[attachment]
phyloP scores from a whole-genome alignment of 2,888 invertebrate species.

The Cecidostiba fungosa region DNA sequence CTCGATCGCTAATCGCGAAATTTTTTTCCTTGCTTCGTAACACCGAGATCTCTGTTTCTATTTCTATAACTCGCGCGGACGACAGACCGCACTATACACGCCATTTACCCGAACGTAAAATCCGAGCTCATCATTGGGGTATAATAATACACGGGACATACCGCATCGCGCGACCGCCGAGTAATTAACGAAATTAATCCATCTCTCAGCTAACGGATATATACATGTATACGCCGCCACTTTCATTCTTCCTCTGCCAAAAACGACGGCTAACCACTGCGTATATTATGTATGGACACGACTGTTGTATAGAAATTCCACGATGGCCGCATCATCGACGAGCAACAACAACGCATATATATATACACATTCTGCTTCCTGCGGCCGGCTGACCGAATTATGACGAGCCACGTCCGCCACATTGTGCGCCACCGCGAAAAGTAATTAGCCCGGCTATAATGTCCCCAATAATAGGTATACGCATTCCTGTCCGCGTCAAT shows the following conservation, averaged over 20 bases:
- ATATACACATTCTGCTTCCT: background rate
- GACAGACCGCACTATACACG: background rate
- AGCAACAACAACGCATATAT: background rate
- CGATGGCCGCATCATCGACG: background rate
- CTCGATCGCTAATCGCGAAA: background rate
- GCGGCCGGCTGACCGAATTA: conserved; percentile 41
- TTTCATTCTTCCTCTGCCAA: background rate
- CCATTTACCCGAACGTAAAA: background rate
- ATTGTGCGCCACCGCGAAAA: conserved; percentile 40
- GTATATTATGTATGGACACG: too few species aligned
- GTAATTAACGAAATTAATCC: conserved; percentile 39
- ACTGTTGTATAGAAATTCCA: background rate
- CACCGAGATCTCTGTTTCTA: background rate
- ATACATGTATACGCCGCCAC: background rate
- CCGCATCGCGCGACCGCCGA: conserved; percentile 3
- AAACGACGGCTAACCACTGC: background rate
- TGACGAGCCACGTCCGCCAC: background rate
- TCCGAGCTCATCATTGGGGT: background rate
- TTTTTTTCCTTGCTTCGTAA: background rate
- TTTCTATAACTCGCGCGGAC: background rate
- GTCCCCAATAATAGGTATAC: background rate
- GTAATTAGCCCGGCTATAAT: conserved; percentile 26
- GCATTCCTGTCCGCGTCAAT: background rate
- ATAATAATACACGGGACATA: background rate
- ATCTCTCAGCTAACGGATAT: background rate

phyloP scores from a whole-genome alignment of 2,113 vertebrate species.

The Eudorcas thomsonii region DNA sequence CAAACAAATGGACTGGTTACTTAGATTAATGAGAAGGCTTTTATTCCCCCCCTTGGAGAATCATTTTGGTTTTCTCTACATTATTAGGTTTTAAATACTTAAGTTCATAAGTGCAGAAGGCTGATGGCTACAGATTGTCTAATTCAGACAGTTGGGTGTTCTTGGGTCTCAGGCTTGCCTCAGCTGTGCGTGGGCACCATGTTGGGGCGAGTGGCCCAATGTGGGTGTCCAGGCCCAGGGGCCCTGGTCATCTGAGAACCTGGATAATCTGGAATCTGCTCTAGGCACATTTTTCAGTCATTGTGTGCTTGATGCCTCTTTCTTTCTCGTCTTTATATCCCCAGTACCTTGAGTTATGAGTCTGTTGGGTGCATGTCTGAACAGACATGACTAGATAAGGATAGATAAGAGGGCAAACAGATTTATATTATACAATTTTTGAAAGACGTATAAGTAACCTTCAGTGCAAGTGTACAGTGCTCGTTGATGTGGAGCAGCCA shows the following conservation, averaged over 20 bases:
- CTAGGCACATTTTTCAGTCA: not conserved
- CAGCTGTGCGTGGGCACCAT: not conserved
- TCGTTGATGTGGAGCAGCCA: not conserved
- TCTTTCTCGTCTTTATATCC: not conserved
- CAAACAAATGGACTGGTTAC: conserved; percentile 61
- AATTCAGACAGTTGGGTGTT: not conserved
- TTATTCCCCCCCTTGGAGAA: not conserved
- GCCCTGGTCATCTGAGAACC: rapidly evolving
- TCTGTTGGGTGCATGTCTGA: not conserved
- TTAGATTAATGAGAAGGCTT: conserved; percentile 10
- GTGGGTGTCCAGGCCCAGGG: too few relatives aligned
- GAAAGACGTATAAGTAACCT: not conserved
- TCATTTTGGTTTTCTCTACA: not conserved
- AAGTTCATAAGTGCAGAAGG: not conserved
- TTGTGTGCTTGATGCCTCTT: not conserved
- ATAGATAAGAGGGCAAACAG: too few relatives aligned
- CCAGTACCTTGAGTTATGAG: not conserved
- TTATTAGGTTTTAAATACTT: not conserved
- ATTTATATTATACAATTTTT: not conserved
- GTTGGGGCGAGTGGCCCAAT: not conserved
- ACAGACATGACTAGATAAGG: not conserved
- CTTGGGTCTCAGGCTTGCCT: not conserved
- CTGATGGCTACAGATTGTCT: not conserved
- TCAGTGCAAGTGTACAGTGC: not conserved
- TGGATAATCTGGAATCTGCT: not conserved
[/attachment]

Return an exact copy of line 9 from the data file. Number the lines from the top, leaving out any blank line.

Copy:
- TTTCATTCTTCCTCTGCCAA: background rate